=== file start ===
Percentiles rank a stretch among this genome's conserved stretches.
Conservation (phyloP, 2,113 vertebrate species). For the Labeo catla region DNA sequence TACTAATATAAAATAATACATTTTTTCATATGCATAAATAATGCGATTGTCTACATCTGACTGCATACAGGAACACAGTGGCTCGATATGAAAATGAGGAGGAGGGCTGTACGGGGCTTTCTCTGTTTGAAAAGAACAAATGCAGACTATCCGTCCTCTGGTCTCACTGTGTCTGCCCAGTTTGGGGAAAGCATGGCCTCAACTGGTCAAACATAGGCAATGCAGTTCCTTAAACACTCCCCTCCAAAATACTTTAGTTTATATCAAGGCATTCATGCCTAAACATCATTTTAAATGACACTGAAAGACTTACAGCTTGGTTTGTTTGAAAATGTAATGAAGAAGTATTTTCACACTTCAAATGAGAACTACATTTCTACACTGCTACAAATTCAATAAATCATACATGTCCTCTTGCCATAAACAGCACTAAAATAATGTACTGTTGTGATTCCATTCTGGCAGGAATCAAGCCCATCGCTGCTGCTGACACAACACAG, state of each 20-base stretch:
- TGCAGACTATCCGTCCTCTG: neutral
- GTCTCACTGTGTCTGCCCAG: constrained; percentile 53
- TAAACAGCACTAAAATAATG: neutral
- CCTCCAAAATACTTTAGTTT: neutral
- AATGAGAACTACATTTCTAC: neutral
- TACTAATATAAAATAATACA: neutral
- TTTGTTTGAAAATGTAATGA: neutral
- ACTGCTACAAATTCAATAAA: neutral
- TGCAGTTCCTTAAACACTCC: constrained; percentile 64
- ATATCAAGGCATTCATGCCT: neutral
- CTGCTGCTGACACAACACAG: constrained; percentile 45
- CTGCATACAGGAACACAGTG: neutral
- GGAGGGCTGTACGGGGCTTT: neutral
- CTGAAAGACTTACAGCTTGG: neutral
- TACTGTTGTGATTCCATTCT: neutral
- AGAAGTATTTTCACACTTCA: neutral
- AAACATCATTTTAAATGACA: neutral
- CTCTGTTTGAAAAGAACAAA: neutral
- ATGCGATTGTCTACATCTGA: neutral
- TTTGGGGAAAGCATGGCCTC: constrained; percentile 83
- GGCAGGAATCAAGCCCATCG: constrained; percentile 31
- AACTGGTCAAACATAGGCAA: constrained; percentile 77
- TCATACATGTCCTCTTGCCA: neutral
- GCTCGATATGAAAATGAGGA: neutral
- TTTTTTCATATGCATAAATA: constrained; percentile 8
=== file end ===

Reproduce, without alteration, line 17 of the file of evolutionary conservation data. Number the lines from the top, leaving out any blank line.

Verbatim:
- TACTGTTGTGATTCCATTCT: neutral